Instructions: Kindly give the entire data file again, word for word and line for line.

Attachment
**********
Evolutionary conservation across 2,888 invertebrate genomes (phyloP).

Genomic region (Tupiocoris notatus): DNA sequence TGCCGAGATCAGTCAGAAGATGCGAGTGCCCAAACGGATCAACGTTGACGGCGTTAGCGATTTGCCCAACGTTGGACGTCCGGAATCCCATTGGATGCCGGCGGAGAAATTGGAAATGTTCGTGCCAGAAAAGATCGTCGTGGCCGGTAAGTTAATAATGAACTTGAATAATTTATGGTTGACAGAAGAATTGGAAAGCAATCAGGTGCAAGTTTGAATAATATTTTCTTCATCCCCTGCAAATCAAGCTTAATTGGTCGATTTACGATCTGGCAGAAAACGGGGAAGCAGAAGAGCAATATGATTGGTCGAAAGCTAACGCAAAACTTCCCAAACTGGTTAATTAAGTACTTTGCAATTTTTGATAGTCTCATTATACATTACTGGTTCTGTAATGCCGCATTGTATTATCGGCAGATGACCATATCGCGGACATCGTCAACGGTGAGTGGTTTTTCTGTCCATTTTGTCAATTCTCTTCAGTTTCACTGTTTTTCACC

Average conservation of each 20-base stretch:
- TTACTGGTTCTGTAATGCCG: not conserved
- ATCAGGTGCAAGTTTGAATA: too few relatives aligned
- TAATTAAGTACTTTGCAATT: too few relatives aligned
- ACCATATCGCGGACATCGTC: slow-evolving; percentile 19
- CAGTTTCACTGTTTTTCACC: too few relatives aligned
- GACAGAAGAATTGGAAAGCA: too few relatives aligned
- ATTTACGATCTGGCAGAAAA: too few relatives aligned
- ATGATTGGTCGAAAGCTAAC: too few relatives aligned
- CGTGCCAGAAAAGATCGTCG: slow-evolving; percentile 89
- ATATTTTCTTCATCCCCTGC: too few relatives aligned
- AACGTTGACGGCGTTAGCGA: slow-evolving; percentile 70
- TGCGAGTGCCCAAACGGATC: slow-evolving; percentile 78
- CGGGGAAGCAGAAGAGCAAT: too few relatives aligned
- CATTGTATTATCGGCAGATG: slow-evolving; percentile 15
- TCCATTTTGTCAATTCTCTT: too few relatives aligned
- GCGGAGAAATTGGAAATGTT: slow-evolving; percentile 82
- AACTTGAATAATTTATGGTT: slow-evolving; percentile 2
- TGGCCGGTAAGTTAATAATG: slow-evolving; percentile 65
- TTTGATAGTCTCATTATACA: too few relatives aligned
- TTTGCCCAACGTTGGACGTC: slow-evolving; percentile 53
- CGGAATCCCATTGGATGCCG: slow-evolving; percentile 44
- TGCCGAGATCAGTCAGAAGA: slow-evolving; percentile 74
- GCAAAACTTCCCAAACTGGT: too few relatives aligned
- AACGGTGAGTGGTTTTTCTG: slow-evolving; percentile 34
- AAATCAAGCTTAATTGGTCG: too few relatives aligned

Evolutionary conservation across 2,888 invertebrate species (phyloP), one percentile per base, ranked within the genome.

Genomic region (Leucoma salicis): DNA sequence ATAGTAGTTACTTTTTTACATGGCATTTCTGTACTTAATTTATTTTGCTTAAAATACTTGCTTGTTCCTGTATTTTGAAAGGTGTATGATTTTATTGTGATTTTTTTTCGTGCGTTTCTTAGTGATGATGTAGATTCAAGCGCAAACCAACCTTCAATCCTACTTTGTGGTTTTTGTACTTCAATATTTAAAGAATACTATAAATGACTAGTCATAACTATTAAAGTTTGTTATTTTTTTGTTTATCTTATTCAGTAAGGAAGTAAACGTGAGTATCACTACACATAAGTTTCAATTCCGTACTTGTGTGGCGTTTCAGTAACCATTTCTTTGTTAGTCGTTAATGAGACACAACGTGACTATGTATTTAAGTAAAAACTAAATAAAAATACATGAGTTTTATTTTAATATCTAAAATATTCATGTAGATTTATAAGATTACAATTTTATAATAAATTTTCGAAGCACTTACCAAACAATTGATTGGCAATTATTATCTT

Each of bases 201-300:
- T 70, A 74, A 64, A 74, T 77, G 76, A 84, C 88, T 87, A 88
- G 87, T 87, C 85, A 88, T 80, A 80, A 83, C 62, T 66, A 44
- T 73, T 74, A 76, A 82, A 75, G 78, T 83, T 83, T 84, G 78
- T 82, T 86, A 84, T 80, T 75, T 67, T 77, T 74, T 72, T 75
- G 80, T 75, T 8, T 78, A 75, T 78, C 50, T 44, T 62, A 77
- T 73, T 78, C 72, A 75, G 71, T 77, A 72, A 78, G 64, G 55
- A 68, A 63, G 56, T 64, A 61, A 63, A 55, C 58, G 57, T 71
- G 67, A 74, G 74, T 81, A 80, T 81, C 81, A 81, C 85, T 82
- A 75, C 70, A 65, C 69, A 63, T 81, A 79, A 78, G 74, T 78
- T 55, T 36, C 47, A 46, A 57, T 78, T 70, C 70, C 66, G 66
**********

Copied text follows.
Evolutionary conservation across 2,888 invertebrate genomes (phyloP).

Genomic region (Tupiocoris notatus): DNA sequence TGCCGAGATCAGTCAGAAGATGCGAGTGCCCAAACGGATCAACGTTGACGGCGTTAGCGATTTGCCCAACGTTGGACGTCCGGAATCCCATTGGATGCCGGCGGAGAAATTGGAAATGTTCGTGCCAGAAAAGATCGTCGTGGCCGGTAAGTTAATAATGAACTTGAATAATTTATGGTTGACAGAAGAATTGGAAAGCAATCAGGTGCAAGTTTGAATAATATTTTCTTCATCCCCTGCAAATCAAGCTTAATTGGTCGATTTACGATCTGGCAGAAAACGGGGAAGCAGAAGAGCAATATGATTGGTCGAAAGCTAACGCAAAACTTCCCAAACTGGTTAATTAAGTACTTTGCAATTTTTGATAGTCTCATTATACATTACTGGTTCTGTAATGCCGCATTGTATTATCGGCAGATGACCATATCGCGGACATCGTCAACGGTGAGTGGTTTTTCTGTCCATTTTGTCAATTCTCTTCAGTTTCACTGTTTTTCACC

Average conservation of each 20-base stretch:
- TTACTGGTTCTGTAATGCCG: not conserved
- ATCAGGTGCAAGTTTGAATA: too few relatives aligned
- TAATTAAGTACTTTGCAATT: too few relatives aligned
- ACCATATCGCGGACATCGTC: slow-evolving; percentile 19
- CAGTTTCACTGTTTTTCACC: too few relatives aligned
- GACAGAAGAATTGGAAAGCA: too few relatives aligned
- ATTTACGATCTGGCAGAAAA: too few relatives aligned
- ATGATTGGTCGAAAGCTAAC: too few relatives aligned
- CGTGCCAGAAAAGATCGTCG: slow-evolving; percentile 89
- ATATTTTCTTCATCCCCTGC: too few relatives aligned
- AACGTTGACGGCGTTAGCGA: slow-evolving; percentile 70
- TGCGAGTGCCCAAACGGATC: slow-evolving; percentile 78
- CGGGGAAGCAGAAGAGCAAT: too few relatives aligned
- CATTGTATTATCGGCAGATG: slow-evolving; percentile 15
- TCCATTTTGTCAATTCTCTT: too few relatives aligned
- GCGGAGAAATTGGAAATGTT: slow-evolving; percentile 82
- AACTTGAATAATTTATGGTT: slow-evolving; percentile 2
- TGGCCGGTAAGTTAATAATG: slow-evolving; percentile 65
- TTTGATAGTCTCATTATACA: too few relatives aligned
- TTTGCCCAACGTTGGACGTC: slow-evolving; percentile 53
- CGGAATCCCATTGGATGCCG: slow-evolving; percentile 44
- TGCCGAGATCAGTCAGAAGA: slow-evolving; percentile 74
- GCAAAACTTCCCAAACTGGT: too few relatives aligned
- AACGGTGAGTGGTTTTTCTG: slow-evolving; percentile 34
- AAATCAAGCTTAATTGGTCG: too few relatives aligned

Evolutionary conservation across 2,888 invertebrate species (phyloP), one percentile per base, ranked within the genome.

Genomic region (Leucoma salicis): DNA sequence ATAGTAGTTACTTTTTTACATGGCATTTCTGTACTTAATTTATTTTGCTTAAAATACTTGCTTGTTCCTGTATTTTGAAAGGTGTATGATTTTATTGTGATTTTTTTTCGTGCGTTTCTTAGTGATGATGTAGATTCAAGCGCAAACCAACCTTCAATCCTACTTTGTGGTTTTTGTACTTCAATATTTAAAGAATACTATAAATGACTAGTCATAACTATTAAAGTTTGTTATTTTTTTGTTTATCTTATTCAGTAAGGAAGTAAACGTGAGTATCACTACACATAAGTTTCAATTCCGTACTTGTGTGGCGTTTCAGTAACCATTTCTTTGTTAGTCGTTAATGAGACACAACGTGACTATGTATTTAAGTAAAAACTAAATAAAAATACATGAGTTTTATTTTAATATCTAAAATATTCATGTAGATTTATAAGATTACAATTTTATAATAAATTTTCGAAGCACTTACCAAACAATTGATTGGCAATTATTATCTT

Each of bases 201-300:
- T 70, A 74, A 64, A 74, T 77, G 76, A 84, C 88, T 87, A 88
- G 87, T 87, C 85, A 88, T 80, A 80, A 83, C 62, T 66, A 44
- T 73, T 74, A 76, A 82, A 75, G 78, T 83, T 83, T 84, G 78
- T 82, T 86, A 84, T 80, T 75, T 67, T 77, T 74, T 72, T 75
- G 80, T 75, T 8, T 78, A 75, T 78, C 50, T 44, T 62, A 77
- T 73, T 78, C 72, A 75, G 71, T 77, A 72, A 78, G 64, G 55
- A 68, A 63, G 56, T 64, A 61, A 63, A 55, C 58, G 57, T 71
- G 67, A 74, G 74, T 81, A 80, T 81, C 81, A 81, C 85, T 82
- A 75, C 70, A 65, C 69, A 63, T 81, A 79, A 78, G 74, T 78
- T 55, T 36, C 47, A 46, A 57, T 78, T 70, C 70, C 66, G 66